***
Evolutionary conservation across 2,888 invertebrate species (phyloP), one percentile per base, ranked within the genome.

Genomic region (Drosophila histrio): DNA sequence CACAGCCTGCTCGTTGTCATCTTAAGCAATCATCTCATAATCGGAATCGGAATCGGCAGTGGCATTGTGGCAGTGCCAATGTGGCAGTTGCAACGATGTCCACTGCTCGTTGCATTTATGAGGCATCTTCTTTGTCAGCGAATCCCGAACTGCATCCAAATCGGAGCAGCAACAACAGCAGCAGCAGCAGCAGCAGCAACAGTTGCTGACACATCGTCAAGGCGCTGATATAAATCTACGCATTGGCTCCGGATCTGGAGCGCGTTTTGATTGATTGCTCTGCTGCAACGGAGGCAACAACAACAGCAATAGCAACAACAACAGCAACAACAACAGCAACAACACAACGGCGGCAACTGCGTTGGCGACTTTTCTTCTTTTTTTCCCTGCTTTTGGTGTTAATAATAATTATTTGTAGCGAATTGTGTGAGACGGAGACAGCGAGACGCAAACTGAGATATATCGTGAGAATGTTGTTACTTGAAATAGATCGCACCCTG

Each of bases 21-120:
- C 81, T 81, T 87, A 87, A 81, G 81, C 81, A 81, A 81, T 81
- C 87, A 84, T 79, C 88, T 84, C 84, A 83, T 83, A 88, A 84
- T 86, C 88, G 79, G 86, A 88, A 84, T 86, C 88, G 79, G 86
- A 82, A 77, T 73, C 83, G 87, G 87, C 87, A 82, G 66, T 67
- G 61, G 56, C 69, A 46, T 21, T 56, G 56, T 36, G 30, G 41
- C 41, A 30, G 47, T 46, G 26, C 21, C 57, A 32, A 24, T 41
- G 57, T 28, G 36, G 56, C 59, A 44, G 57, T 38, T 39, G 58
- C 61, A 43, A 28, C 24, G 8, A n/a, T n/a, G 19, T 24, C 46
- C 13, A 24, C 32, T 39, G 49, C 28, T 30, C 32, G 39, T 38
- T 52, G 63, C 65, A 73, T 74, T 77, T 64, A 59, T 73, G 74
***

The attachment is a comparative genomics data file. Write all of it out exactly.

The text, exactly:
Evolutionary conservation across 2,888 invertebrate species (phyloP), one percentile per base, ranked within the genome.

Genomic region (Drosophila histrio): DNA sequence CACAGCCTGCTCGTTGTCATCTTAAGCAATCATCTCATAATCGGAATCGGAATCGGCAGTGGCATTGTGGCAGTGCCAATGTGGCAGTTGCAACGATGTCCACTGCTCGTTGCATTTATGAGGCATCTTCTTTGTCAGCGAATCCCGAACTGCATCCAAATCGGAGCAGCAACAACAGCAGCAGCAGCAGCAGCAGCAACAGTTGCTGACACATCGTCAAGGCGCTGATATAAATCTACGCATTGGCTCCGGATCTGGAGCGCGTTTTGATTGATTGCTCTGCTGCAACGGAGGCAACAACAACAGCAATAGCAACAACAACAGCAACAACAACAGCAACAACACAACGGCGGCAACTGCGTTGGCGACTTTTCTTCTTTTTTTCCCTGCTTTTGGTGTTAATAATAATTATTTGTAGCGAATTGTGTGAGACGGAGACAGCGAGACGCAAACTGAGATATATCGTGAGAATGTTGTTACTTGAAATAGATCGCACCCTG

Each of bases 21-120:
- C 81, T 81, T 87, A 87, A 81, G 81, C 81, A 81, A 81, T 81
- C 87, A 84, T 79, C 88, T 84, C 84, A 83, T 83, A 88, A 84
- T 86, C 88, G 79, G 86, A 88, A 84, T 86, C 88, G 79, G 86
- A 82, A 77, T 73, C 83, G 87, G 87, C 87, A 82, G 66, T 67
- G 61, G 56, C 69, A 46, T 21, T 56, G 56, T 36, G 30, G 41
- C 41, A 30, G 47, T 46, G 26, C 21, C 57, A 32, A 24, T 41
- G 57, T 28, G 36, G 56, C 59, A 44, G 57, T 38, T 39, G 58
- C 61, A 43, A 28, C 24, G 8, A n/a, T n/a, G 19, T 24, C 46
- C 13, A 24, C 32, T 39, G 49, C 28, T 30, C 32, G 39, T 38
- T 52, G 63, C 65, A 73, T 74, T 77, T 64, A 59, T 73, G 74